Since the AIDS epidemic in the early 1980’s, millions of people have been diagnosed with AIDS. Many people who are infected with HIV never get AIDS today.
Back in 2008, an estimated 47,500 people were infected with the HIV virus in the United States alone. It’s estimated that over 1.2 million Americans 13 years and older are currently living with an HIV infection.
Gay and bisexual men make up the largest American population affected by HIV & AIDS.
According to the Centers for Disease Control back in 2015, 68% of new HIV infections took place among gay or bisexual men. Twenty three percent were among heterosexuals, and 9% were drug users (CDC).
Since its peak in 1996, cases involving HIV infections have been reduced by 47%.
At the end of 2016, there were an estimated 36.7 million people worldwide living with HIV/AIDS. Of that number, about 2.1 million were children less than 15 years old.
Most of these children under 15 years of age are living with either HIV or AIDS in sub-Saharan Africa, and didn’t do anything themselves to get the disease. The majority of them were infected by HIV-positive mothers during breastfeeding, childbirth or pregnancy.
During June of 2017, 20.9 million HIV sufferers were undergoing Antiretroviral Therapy, a drastic increase from the less than one million in the year 2000.
In 2016, 1 million people died from AIDS related health problems, the total number of those who have died from AIDS since the beginning of the epidemic being 35 million.
In 2017, an average of 75% of all people infected with HIV knew their status.
1981: The Centers for Disease Control and Prevention publishes a report on a rare type of lung infection among 5 previously healthy homosexual men living in Los Angeles. This marks the very first report of what will soon become known worldwide as the AIDS epidemic, affecting millions, although scientists have no idea at this stage.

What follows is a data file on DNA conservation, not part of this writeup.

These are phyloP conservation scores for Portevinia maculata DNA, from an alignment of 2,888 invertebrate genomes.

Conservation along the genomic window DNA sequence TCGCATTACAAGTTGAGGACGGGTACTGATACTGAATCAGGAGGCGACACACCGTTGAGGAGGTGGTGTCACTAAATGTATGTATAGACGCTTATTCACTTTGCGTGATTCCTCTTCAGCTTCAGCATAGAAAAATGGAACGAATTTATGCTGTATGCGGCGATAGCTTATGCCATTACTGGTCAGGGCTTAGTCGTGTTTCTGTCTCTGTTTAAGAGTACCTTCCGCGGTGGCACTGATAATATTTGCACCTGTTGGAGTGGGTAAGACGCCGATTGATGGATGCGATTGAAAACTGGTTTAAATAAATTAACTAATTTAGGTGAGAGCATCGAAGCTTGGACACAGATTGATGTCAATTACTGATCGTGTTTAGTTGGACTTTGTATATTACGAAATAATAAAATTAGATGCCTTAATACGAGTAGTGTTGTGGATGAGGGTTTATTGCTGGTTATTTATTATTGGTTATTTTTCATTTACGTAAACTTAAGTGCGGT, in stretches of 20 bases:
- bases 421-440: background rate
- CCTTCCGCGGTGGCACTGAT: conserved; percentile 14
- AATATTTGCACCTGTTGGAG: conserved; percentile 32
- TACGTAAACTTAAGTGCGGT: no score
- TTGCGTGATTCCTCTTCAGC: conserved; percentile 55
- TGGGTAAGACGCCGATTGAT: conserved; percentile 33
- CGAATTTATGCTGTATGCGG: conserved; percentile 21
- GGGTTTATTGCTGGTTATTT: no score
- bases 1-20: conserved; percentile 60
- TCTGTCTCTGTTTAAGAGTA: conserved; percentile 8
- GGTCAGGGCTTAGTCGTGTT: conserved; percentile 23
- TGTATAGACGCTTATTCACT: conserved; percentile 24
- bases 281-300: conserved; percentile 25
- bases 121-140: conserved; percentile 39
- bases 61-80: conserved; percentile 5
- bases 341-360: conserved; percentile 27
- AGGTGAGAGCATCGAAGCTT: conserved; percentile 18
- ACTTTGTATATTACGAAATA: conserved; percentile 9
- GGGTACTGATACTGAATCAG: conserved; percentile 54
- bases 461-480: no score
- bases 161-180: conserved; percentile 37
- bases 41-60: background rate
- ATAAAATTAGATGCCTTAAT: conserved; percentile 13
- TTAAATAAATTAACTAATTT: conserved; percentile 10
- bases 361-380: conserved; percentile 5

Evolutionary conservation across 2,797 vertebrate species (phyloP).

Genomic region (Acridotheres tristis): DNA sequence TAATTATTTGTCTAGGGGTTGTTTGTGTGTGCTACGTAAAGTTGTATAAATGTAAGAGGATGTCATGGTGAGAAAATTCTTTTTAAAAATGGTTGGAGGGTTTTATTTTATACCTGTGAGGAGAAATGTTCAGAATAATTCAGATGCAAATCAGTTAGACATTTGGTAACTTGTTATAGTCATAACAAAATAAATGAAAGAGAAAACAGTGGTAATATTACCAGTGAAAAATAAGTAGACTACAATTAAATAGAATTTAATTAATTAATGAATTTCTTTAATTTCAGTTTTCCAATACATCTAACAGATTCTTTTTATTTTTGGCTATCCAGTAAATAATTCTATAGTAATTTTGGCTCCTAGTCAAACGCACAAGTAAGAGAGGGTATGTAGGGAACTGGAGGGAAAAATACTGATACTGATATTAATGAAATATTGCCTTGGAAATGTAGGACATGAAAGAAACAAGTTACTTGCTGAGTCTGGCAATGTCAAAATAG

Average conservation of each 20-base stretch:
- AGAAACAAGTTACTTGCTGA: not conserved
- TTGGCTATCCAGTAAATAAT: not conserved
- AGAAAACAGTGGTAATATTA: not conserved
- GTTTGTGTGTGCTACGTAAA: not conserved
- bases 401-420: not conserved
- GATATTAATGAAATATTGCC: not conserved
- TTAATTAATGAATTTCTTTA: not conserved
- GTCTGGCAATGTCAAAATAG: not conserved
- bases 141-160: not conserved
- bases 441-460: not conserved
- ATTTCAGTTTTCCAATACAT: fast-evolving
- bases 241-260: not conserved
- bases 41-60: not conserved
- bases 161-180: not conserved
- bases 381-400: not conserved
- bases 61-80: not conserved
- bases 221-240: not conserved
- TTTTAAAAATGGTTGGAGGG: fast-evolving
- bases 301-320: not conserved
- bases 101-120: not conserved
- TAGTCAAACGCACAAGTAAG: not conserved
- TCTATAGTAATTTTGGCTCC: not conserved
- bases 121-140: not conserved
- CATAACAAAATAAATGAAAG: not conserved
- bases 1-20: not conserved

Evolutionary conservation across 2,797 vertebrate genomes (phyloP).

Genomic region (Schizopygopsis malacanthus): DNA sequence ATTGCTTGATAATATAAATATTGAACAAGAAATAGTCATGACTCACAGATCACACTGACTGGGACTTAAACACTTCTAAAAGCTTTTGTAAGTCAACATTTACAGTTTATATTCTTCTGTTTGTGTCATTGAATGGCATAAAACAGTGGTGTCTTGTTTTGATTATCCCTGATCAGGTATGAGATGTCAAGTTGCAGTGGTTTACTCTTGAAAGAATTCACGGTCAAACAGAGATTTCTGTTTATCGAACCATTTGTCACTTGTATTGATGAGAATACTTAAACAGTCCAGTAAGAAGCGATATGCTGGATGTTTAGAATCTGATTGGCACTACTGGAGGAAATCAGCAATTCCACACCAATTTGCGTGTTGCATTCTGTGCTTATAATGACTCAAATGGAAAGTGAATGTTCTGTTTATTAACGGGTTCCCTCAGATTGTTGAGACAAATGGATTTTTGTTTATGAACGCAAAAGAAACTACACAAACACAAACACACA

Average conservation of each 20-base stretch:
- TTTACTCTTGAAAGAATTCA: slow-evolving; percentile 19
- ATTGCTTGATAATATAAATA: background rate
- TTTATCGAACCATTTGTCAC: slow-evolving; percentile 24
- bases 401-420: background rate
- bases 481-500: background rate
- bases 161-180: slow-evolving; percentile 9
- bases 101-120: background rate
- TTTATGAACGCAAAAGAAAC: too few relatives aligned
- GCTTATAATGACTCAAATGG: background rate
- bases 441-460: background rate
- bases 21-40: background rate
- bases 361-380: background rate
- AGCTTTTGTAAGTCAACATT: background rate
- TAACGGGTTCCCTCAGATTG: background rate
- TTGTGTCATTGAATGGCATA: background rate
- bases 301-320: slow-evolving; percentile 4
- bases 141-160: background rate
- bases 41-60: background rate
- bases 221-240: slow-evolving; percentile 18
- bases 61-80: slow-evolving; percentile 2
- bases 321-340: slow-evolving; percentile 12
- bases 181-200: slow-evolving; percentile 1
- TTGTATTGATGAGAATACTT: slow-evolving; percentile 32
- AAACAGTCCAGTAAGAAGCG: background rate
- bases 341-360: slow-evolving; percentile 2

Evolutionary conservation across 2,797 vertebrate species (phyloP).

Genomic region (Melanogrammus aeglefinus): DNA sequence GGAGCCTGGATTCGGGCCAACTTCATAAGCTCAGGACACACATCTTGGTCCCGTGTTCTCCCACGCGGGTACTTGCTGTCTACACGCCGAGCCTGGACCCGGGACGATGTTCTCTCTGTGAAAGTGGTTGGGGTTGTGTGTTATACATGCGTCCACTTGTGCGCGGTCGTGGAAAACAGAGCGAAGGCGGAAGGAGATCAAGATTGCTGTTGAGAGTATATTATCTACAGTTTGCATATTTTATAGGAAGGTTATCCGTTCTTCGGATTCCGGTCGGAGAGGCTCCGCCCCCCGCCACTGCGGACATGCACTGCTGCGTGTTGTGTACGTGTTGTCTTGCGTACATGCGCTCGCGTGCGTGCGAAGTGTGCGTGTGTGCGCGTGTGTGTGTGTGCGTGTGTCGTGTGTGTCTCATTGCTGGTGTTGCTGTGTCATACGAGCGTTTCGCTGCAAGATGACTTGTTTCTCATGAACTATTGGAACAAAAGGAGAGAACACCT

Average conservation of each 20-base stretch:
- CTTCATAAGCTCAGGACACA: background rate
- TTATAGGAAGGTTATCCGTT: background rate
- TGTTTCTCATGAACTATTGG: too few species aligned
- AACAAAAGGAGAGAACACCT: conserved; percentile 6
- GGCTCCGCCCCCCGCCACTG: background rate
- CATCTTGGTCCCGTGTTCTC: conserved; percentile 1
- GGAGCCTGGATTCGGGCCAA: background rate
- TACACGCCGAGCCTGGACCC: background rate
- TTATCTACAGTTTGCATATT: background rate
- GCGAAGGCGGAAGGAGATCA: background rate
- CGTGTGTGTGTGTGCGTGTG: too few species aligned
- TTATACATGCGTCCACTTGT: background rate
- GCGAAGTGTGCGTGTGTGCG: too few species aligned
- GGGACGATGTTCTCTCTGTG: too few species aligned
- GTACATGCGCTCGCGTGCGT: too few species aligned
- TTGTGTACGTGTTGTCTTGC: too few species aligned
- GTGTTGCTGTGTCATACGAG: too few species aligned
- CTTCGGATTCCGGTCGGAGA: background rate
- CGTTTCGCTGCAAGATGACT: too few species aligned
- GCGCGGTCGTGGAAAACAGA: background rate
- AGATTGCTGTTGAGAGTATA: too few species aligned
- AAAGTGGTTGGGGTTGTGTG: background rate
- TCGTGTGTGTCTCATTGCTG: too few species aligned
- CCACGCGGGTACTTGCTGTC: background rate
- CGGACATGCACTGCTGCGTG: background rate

1985: The US Food and Drug Administration (FDA) licenses the very first commercial blood test (ELISA) to detect HIV antibodies in the bloodstream.
1990: Ryan White, diagnosed with HIV at the age of 13, dies at only 18 years old. When Ryan was diagnosed after receiving an infected blood transfusion, he was only given six months to live.
Ryan faced intensive discrimination when trying to return to school. Along with his mother, Ryan rallied for his right to continue schooling, his cause gaining national attention and Ryan became the face of HIV education. The United States Congress passed the Ryan White Comprehensive AIDS Resources Emergency (CARE) Act in August, only months after his death.
1995: The National Association of People With AIDS launches the very first ‘National HIV Testing Day’ on June 27. By October 31st, over 31 million AIDS cases have been reported in the US alone.
2000: President Clinton declares HIV a threat to US national security on April 30th.
2005: The US government, along with several other large organizations, estimates 700,000 sufferers in developing countries have been given access to Antiretroviral therapy thanks to their efforts.
2010: The Obama administration released the first comprehensive National HIV/AIDS Strategy for the US.
2016: UN members form a pledge to end the AIDS epidemic by 2030.
Centers for Disease Control and Prevention
National Institute of Health
World Health Organization
U.S. Department of Health and Human Services
Written by Mark Riegel, MD
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